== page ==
United States President Donald Trump has signed an executive order into law aimed at cracking down on online censorship by empowering federal regulators to attenuate broad authority commanded by tech giants to moderate speech.

Named “Executive Order on Preventing Online Censorship,” the order comes after Twitter flagged one and fact-checked two of Trump’s tweets on account of violating Twitter Rules for glorifying violence and disseminating false information about mail-in voting.

Following the series of Twitter spat, Donald Trump accused Twitter of interfering in the 2020 Presidential Elections scheduled to be held in November later this year. Trump’s tirade didn’t stop there and he vowed that the US government will either regulate or shut down social networking platforms for their role in muzzling conservative voices.

Here is What the Executive Order Does

The Executive Order on Preventing Online Censorship:

  • Directs the Commerce Department to file a petition with the Federal Communications Commission (FCC) to craft new regulations limiting the scope of protections provided to tech companies under Section 230 of the Communications Decency Act. That measure, which hasn’t previously fallen to the FCC to interpret or enforce, immunizes online platforms against liability for the content their users post.
  • Asks the Federal Trade Commission, which polices unfair or deceptive acts, to take action against platforms whose content moderation practices restrict speech in ways that don’t align with their publicly stated policies.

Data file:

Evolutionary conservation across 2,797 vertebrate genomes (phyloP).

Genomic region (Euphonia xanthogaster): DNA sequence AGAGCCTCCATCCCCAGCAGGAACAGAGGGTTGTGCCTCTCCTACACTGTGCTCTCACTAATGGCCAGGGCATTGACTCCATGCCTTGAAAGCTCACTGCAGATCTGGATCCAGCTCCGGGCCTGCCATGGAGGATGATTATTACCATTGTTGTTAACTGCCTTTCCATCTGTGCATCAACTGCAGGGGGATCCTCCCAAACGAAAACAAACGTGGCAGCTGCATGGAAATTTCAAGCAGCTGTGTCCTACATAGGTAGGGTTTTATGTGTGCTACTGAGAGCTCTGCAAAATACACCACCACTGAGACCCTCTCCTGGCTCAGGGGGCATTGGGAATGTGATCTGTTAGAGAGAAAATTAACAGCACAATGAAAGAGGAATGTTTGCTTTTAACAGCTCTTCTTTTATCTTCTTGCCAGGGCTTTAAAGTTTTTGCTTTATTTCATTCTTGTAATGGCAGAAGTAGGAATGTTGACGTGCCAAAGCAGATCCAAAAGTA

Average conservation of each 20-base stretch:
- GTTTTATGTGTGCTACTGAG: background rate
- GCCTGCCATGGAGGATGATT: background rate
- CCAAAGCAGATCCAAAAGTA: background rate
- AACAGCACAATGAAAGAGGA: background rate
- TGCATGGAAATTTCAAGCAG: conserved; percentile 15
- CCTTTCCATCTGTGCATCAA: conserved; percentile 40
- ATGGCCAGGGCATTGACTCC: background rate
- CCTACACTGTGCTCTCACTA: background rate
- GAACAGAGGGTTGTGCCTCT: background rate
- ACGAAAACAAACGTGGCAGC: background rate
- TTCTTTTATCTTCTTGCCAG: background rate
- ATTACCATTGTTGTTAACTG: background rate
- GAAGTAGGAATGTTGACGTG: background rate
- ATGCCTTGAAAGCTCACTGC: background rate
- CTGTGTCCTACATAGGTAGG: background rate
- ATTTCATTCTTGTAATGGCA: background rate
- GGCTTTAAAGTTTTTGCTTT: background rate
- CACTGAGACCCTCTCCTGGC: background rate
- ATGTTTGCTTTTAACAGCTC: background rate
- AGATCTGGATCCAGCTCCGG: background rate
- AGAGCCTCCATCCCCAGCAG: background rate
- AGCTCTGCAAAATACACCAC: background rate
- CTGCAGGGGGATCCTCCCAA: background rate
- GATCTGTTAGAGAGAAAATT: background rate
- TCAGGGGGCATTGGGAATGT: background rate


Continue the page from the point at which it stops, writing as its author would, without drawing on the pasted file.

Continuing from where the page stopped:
• Directs the attorney general to create a working group to help states enforce laws prohibiting online platforms from engaging in deceptive or unfair practices.
  • Orders the attorney general to develop a proposal for federal legislation to promote the order’s policy goals.

What Legal Experts Say?

Some legal experts have termed the order as purely political and toothless in terms of enforcement. However, they have warned that it could lay the groundwork for future legislation.

Others have declared the executive order as a blatant and unconstitutional threat to punish social-media companies that do not toe the line of Donald Trump.

Ashkhen Kazaryan, Director at the TechFreedom think tank, has said that Executive Order on Preventing Online Censorship contradicts the First Amendment as it aims to weaponize the Federal Communications Commission and other arms of the federal government to monitor online speech.

Justin Brookman, director of consumer privacy and technology policy for Consumer Reports, has said that a fact check by Twitter is an editorial decision protected by the First Amendment. This executive order is a half-baked effort that will have few legal effects, but it could chill free expression online and threaten the open internet.

Megan Brown, an attorney who specializes in privacy and cybersecurity, has said that the First Amendment protects Twitter from Trump. It does not protect Trump from Twitter. Moves like this should come from Congress, not executive orders.